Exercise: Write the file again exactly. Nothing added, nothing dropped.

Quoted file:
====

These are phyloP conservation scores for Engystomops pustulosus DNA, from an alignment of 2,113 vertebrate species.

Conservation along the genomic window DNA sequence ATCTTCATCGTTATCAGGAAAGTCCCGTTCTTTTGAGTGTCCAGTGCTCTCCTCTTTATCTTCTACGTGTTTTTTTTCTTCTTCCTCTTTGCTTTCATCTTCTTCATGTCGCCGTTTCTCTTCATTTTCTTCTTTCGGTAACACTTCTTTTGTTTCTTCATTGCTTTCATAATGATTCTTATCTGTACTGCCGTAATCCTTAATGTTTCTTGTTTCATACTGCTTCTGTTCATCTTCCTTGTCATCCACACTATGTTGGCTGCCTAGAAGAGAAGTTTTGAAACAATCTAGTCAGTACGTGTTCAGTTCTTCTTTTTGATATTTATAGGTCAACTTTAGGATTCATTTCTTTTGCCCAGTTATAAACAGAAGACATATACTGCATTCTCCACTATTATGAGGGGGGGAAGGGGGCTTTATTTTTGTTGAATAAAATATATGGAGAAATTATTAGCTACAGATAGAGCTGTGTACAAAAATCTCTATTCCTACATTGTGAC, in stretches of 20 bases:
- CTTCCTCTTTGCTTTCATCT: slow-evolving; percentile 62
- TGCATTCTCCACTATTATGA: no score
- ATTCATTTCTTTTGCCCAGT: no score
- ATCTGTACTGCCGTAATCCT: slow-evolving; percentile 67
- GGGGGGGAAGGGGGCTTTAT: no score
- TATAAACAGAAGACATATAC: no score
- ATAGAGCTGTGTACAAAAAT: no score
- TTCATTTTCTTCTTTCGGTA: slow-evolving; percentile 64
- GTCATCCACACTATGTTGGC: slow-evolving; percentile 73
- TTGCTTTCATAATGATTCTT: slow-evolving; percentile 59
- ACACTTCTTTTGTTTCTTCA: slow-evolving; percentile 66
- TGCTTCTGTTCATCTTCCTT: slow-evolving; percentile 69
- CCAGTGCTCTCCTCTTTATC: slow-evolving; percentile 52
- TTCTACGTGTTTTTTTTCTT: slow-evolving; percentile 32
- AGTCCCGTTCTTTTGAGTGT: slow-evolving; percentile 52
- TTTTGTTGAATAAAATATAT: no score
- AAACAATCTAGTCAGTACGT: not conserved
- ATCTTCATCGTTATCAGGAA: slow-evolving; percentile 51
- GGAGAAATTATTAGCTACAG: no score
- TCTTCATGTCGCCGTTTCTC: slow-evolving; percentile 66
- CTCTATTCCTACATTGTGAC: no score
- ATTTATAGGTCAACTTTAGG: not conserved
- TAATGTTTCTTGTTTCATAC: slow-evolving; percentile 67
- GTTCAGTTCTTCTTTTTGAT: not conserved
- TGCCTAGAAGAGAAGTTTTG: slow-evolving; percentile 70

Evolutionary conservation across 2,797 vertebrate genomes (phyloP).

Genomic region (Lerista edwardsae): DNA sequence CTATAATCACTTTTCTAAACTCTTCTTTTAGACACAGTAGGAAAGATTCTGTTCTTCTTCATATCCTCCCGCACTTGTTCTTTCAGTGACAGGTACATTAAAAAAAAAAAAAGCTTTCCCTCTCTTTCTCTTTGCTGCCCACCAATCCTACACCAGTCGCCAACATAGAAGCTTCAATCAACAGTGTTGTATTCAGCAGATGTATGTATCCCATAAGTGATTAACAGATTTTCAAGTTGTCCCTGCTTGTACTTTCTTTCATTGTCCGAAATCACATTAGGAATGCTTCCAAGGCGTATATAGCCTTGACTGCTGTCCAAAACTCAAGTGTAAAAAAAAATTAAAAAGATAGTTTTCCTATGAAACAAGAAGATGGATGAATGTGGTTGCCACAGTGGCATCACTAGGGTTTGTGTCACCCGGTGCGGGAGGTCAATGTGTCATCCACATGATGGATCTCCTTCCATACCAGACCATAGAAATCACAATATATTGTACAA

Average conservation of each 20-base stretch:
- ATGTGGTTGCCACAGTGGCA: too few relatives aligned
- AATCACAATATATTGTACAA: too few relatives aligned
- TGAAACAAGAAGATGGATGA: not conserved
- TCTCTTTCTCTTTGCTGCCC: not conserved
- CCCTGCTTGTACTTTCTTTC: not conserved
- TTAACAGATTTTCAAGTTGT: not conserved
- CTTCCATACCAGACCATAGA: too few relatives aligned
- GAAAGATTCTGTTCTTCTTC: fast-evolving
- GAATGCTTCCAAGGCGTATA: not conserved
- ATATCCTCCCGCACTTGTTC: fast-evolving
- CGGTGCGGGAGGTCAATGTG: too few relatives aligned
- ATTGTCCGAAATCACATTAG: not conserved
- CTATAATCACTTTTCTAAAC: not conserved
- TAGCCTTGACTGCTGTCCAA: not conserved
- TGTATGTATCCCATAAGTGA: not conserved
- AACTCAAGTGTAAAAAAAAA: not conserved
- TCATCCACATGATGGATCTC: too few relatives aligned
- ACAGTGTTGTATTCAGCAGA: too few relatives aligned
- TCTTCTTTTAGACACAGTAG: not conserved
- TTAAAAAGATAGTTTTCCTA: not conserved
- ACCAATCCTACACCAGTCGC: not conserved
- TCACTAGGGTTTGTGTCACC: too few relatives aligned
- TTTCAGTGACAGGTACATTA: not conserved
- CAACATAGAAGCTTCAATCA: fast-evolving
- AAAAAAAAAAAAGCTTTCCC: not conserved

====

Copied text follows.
These are phyloP conservation scores for Engystomops pustulosus DNA, from an alignment of 2,113 vertebrate species.

Conservation along the genomic window DNA sequence ATCTTCATCGTTATCAGGAAAGTCCCGTTCTTTTGAGTGTCCAGTGCTCTCCTCTTTATCTTCTACGTGTTTTTTTTCTTCTTCCTCTTTGCTTTCATCTTCTTCATGTCGCCGTTTCTCTTCATTTTCTTCTTTCGGTAACACTTCTTTTGTTTCTTCATTGCTTTCATAATGATTCTTATCTGTACTGCCGTAATCCTTAATGTTTCTTGTTTCATACTGCTTCTGTTCATCTTCCTTGTCATCCACACTATGTTGGCTGCCTAGAAGAGAAGTTTTGAAACAATCTAGTCAGTACGTGTTCAGTTCTTCTTTTTGATATTTATAGGTCAACTTTAGGATTCATTTCTTTTGCCCAGTTATAAACAGAAGACATATACTGCATTCTCCACTATTATGAGGGGGGGAAGGGGGCTTTATTTTTGTTGAATAAAATATATGGAGAAATTATTAGCTACAGATAGAGCTGTGTACAAAAATCTCTATTCCTACATTGTGAC, in stretches of 20 bases:
- CTTCCTCTTTGCTTTCATCT: slow-evolving; percentile 62
- TGCATTCTCCACTATTATGA: no score
- ATTCATTTCTTTTGCCCAGT: no score
- ATCTGTACTGCCGTAATCCT: slow-evolving; percentile 67
- GGGGGGGAAGGGGGCTTTAT: no score
- TATAAACAGAAGACATATAC: no score
- ATAGAGCTGTGTACAAAAAT: no score
- TTCATTTTCTTCTTTCGGTA: slow-evolving; percentile 64
- GTCATCCACACTATGTTGGC: slow-evolving; percentile 73
- TTGCTTTCATAATGATTCTT: slow-evolving; percentile 59
- ACACTTCTTTTGTTTCTTCA: slow-evolving; percentile 66
- TGCTTCTGTTCATCTTCCTT: slow-evolving; percentile 69
- CCAGTGCTCTCCTCTTTATC: slow-evolving; percentile 52
- TTCTACGTGTTTTTTTTCTT: slow-evolving; percentile 32
- AGTCCCGTTCTTTTGAGTGT: slow-evolving; percentile 52
- TTTTGTTGAATAAAATATAT: no score
- AAACAATCTAGTCAGTACGT: not conserved
- ATCTTCATCGTTATCAGGAA: slow-evolving; percentile 51
- GGAGAAATTATTAGCTACAG: no score
- TCTTCATGTCGCCGTTTCTC: slow-evolving; percentile 66
- CTCTATTCCTACATTGTGAC: no score
- ATTTATAGGTCAACTTTAGG: not conserved
- TAATGTTTCTTGTTTCATAC: slow-evolving; percentile 67
- GTTCAGTTCTTCTTTTTGAT: not conserved
- TGCCTAGAAGAGAAGTTTTG: slow-evolving; percentile 70

Evolutionary conservation across 2,797 vertebrate genomes (phyloP).

Genomic region (Lerista edwardsae): DNA sequence CTATAATCACTTTTCTAAACTCTTCTTTTAGACACAGTAGGAAAGATTCTGTTCTTCTTCATATCCTCCCGCACTTGTTCTTTCAGTGACAGGTACATTAAAAAAAAAAAAAGCTTTCCCTCTCTTTCTCTTTGCTGCCCACCAATCCTACACCAGTCGCCAACATAGAAGCTTCAATCAACAGTGTTGTATTCAGCAGATGTATGTATCCCATAAGTGATTAACAGATTTTCAAGTTGTCCCTGCTTGTACTTTCTTTCATTGTCCGAAATCACATTAGGAATGCTTCCAAGGCGTATATAGCCTTGACTGCTGTCCAAAACTCAAGTGTAAAAAAAAATTAAAAAGATAGTTTTCCTATGAAACAAGAAGATGGATGAATGTGGTTGCCACAGTGGCATCACTAGGGTTTGTGTCACCCGGTGCGGGAGGTCAATGTGTCATCCACATGATGGATCTCCTTCCATACCAGACCATAGAAATCACAATATATTGTACAA

Average conservation of each 20-base stretch:
- ATGTGGTTGCCACAGTGGCA: too few relatives aligned
- AATCACAATATATTGTACAA: too few relatives aligned
- TGAAACAAGAAGATGGATGA: not conserved
- TCTCTTTCTCTTTGCTGCCC: not conserved
- CCCTGCTTGTACTTTCTTTC: not conserved
- TTAACAGATTTTCAAGTTGT: not conserved
- CTTCCATACCAGACCATAGA: too few relatives aligned
- GAAAGATTCTGTTCTTCTTC: fast-evolving
- GAATGCTTCCAAGGCGTATA: not conserved
- ATATCCTCCCGCACTTGTTC: fast-evolving
- CGGTGCGGGAGGTCAATGTG: too few relatives aligned
- ATTGTCCGAAATCACATTAG: not conserved
- CTATAATCACTTTTCTAAAC: not conserved
- TAGCCTTGACTGCTGTCCAA: not conserved
- TGTATGTATCCCATAAGTGA: not conserved
- AACTCAAGTGTAAAAAAAAA: not conserved
- TCATCCACATGATGGATCTC: too few relatives aligned
- ACAGTGTTGTATTCAGCAGA: too few relatives aligned
- TCTTCTTTTAGACACAGTAG: not conserved
- TTAAAAAGATAGTTTTCCTA: not conserved
- ACCAATCCTACACCAGTCGC: not conserved
- TCACTAGGGTTTGTGTCACC: too few relatives aligned
- TTTCAGTGACAGGTACATTA: not conserved
- CAACATAGAAGCTTCAATCA: fast-evolving
- AAAAAAAAAAAAGCTTTCCC: not conserved